Nurses reported a frustration with poor communication from management about new protocols, policies and rota changes. This perceived lack of leadership may explain the results seen in the HSE-ME IT, where nurses reported poorer satisfaction with workplace demands, control and support provided.

Reduced rates of GAD and depression among doctors in our hospital may be explained by better support and a more robust leadership structure for doctors than nurses. Nevertheless, there was a difference between junior doctors and consultants, with junior doctors experiencing a higher prevalence of anxiety and depression.

We also observed a significant difference in the prevalence of scores suggesting depression with respect to age, with younger HCWs showing higher rates of depression and a linear decrease in depression rates with increasing age, as shown in table 3. However, there was no difference in the rates of generalised anxiety with age. These results may be explained by stronger resilience in the older population, as they have acquired more experience over the course of their careers and may have experienced previous pandemics in the past.

There was no relationship between possible anxiety and depression with place of work and ethnicity, suggesting a widespread and relatively similar impact of COVID-19 on all departments and staff of different backgrounds. It is also important to note that ethnicity has little influence on the prevalence of anxiety, depression and work stress, suggested by questionnaire data, despite reports of a higher risk of coronavirus infection among BAME staff (four times higher than when compared with non-BAME counterparts).17

Although place of work was not an independent predictor of anxiety and depression, theatre staff appeared to report higher levels of distress in all HSE domains, compared with staff from other places of work. This may be attributed to the central role that our hospital played during this COVID-19 crisis, whereby the unit was one of only two units providing emergency cardiothoracic surgery to the whole of the London population, as other units reduced their workload to cope with increasing patients with COVID-19. Dramatic changes to standard working practices, alongside other stressors described will potentially cause these concerns.

Working in a pandemic has been shown to present new and particular ethical dilemmas among the NHS staff, including the so-called ‘moral injury’.12 28 These moral dilemmas include the shortage of staff in critical care areas, inability to have physical contact with patients, rationing of medical supplies including ventilators and, in one’s personal life, isolation from family for protection. These ethical and moral dilemmas are likely to exacerbate ongoing mental anguish, predisposing HCWs to depression and anxiety, and are much harder to resolve. Nurses are also likely more vulnerable to moral injury12 28, as they witness the consequences and sequelae of COVID-19 disease in affected patients.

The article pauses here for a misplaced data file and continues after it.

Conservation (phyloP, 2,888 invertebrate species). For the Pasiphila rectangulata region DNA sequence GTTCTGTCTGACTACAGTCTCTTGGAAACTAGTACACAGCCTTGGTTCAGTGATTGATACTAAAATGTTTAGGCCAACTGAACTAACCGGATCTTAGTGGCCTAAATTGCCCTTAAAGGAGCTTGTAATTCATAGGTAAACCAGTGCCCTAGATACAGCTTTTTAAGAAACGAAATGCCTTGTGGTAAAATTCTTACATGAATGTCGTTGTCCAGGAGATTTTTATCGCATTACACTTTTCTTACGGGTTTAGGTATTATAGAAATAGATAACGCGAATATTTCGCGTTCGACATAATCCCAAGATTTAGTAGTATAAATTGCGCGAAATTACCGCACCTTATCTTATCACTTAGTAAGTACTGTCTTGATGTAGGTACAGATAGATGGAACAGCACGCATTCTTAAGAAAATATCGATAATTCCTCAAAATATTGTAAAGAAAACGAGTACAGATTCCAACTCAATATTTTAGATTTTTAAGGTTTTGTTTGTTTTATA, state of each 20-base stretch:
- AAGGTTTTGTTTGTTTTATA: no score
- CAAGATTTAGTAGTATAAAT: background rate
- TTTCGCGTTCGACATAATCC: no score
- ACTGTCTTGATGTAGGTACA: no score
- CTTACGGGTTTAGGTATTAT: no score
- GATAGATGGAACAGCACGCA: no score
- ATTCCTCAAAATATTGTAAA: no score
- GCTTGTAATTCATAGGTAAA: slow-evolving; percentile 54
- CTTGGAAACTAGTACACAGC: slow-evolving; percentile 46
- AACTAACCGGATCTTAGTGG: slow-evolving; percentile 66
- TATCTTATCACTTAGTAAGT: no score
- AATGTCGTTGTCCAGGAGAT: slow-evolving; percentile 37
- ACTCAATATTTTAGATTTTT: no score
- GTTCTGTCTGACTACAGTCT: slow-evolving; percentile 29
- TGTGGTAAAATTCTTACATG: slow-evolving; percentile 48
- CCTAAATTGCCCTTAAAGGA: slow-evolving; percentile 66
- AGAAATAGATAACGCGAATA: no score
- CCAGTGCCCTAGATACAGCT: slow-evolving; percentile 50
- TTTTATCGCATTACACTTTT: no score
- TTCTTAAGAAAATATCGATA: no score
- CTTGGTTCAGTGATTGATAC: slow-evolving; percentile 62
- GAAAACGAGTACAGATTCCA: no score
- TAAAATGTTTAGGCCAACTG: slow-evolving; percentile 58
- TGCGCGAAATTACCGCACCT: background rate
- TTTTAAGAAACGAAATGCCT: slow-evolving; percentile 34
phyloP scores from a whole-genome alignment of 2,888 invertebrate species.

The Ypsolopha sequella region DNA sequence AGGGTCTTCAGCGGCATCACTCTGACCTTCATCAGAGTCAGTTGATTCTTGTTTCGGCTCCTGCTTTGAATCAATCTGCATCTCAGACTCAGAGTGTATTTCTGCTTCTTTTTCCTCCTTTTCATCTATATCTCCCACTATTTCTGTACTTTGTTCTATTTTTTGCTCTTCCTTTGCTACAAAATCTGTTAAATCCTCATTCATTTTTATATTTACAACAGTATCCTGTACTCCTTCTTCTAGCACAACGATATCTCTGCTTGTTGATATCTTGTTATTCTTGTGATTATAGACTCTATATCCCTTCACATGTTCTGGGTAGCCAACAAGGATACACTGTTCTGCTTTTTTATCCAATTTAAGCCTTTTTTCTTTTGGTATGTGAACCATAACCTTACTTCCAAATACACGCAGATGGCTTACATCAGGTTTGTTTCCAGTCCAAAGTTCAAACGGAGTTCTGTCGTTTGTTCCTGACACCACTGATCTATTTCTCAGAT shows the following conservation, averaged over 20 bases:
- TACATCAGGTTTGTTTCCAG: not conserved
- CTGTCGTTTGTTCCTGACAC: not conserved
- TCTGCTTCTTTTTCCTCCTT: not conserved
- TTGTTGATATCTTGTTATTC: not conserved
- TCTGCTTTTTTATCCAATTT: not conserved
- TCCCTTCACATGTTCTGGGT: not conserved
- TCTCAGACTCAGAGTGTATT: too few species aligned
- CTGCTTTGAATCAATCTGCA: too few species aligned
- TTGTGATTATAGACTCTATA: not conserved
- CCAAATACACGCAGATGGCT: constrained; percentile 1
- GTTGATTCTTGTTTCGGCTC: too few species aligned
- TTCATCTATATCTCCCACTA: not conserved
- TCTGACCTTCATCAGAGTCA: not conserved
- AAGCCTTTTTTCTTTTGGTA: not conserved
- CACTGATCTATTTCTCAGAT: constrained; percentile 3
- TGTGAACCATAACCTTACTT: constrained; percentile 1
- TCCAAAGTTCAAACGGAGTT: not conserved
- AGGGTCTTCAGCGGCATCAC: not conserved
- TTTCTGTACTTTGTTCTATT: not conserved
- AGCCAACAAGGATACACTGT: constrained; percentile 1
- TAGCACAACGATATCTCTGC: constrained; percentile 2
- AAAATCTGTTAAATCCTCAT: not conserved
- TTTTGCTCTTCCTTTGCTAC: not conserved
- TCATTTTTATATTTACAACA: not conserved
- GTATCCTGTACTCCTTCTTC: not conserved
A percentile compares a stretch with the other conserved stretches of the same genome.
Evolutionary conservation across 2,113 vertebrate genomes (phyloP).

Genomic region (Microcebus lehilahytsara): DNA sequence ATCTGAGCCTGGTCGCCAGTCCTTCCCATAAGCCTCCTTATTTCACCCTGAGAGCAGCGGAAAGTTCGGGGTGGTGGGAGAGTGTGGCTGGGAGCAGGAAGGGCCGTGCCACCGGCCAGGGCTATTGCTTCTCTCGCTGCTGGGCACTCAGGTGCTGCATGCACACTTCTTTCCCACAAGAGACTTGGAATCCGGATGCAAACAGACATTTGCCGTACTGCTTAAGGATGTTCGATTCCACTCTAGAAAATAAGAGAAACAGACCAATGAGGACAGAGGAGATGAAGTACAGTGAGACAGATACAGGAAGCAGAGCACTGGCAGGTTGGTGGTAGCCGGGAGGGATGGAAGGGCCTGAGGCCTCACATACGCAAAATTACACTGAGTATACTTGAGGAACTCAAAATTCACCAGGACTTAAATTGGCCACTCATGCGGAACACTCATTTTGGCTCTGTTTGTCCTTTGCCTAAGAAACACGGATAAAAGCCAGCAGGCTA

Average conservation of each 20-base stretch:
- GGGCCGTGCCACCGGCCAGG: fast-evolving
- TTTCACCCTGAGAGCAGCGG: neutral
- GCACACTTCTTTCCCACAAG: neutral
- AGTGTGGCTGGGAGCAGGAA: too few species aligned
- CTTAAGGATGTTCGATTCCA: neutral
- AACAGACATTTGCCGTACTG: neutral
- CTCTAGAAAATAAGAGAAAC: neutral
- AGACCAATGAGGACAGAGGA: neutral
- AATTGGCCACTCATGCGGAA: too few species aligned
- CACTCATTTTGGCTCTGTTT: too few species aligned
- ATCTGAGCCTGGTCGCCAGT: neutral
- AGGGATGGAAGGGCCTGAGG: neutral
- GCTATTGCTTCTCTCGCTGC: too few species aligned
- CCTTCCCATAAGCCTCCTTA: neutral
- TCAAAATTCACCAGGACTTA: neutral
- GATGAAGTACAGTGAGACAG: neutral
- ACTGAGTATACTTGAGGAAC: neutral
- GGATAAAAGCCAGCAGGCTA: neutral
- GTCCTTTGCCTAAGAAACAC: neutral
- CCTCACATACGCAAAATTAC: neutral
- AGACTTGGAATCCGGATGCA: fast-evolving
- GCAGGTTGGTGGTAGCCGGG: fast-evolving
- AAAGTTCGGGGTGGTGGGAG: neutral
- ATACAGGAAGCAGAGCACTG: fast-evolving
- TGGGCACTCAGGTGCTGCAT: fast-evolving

Given the unique nature of this crisis and its potential to persist for an extended time period, it is imperative that suitable interventions are made to strengthen the psychological resilience and capacity of healthcare systems. It is pertinent that those in managerial responsibility instigate steps to mitigate these effects. These include, but are not limited to, increased support for critical care staff, areas of rest for staff members and provision of emotional support for workers.

Senior support is paramount to effective working, particularly in these unknown and uncomfortable environments, with clear channels of communication (regular departmental meetings, huddles, emails and newsletters) aimed to maintain good morale among all workers. Teams could also be made more resilient by these measures and by providing a safe environment to speak out, reduced hierarchies and inequalities, devolved and autonomous decision making where roles lead to a sense of belonging and competence. Although many measures to improve mental health may be provided, it is still the responsibility of the individual to use the services offered. As such, it is important to provide a work environment that encourages the individual to seek help when their mental health is at risk.28

Frameworks to aid with the creation of robust support systems have been developed. The British Psychological Society outlined three phases of psychological impact on the NHS staff as they respond to COVID-19, which employers should consider when developing and implementing robust and comprehensive mental well-being support mechanisms.30

  1. Preparation phase: early in the course of the pandemic with staff waiting in ‘anticipation’. Limited input and time for planning can result in staff feeling unprepared.